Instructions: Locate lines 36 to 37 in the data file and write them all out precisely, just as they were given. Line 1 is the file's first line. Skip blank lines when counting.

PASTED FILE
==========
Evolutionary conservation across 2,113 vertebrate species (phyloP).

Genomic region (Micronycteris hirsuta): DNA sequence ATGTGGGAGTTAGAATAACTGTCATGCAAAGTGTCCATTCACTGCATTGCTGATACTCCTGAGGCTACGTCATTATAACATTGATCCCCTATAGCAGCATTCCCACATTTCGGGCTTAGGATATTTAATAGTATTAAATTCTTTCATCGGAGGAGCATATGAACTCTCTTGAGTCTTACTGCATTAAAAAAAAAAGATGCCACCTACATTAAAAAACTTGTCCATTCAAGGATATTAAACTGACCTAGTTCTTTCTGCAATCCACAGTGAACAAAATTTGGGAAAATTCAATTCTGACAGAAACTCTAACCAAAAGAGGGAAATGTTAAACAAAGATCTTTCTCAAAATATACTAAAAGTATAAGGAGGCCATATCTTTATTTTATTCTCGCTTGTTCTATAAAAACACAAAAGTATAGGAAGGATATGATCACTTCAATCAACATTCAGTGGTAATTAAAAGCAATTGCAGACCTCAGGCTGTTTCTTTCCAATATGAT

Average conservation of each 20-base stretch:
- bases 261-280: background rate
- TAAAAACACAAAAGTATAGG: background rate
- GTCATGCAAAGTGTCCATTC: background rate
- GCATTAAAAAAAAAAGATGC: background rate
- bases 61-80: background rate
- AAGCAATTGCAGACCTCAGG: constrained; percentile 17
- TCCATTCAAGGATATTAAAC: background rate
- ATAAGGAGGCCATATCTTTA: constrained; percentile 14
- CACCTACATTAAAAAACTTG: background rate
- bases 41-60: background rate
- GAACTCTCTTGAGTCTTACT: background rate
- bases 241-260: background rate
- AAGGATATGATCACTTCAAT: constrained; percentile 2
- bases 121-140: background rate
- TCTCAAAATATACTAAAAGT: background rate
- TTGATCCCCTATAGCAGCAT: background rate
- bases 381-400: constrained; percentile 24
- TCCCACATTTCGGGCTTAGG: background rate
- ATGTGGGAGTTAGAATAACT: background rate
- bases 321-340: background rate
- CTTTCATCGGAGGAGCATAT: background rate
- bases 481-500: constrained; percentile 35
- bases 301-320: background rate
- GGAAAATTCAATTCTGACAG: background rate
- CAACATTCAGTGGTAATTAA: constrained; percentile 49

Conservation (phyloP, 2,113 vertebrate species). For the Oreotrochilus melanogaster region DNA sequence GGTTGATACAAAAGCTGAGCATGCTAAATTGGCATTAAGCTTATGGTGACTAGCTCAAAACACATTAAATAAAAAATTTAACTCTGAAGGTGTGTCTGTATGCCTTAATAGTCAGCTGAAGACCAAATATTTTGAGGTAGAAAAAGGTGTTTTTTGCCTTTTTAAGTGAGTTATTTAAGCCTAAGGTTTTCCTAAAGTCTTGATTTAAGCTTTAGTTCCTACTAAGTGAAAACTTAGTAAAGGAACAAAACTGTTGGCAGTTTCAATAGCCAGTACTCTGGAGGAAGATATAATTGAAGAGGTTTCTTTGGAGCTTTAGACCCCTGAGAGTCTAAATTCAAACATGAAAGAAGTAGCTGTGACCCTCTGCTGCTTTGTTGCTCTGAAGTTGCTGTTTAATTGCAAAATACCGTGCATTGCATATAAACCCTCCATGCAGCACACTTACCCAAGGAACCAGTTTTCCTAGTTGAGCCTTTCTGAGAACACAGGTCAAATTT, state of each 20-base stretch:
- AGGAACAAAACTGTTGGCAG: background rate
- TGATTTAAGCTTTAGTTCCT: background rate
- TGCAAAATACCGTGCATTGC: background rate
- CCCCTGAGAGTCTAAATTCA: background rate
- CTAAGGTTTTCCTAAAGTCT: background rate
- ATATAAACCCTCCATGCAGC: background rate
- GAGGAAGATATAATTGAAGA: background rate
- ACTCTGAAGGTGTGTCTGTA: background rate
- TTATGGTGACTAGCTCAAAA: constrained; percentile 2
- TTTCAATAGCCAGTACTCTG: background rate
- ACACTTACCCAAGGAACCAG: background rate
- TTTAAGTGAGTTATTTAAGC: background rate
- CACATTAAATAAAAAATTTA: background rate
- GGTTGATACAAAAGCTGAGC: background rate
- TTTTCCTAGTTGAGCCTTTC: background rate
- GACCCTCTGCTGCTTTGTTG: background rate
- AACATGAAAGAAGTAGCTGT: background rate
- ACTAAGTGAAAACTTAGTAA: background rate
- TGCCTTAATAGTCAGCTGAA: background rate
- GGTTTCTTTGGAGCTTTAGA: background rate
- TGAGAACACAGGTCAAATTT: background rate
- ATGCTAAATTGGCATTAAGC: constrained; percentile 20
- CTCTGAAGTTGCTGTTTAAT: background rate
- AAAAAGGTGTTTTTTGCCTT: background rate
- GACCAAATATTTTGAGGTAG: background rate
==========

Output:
- GAGGAAGATATAATTGAAGA: background rate
- ACTCTGAAGGTGTGTCTGTA: background rate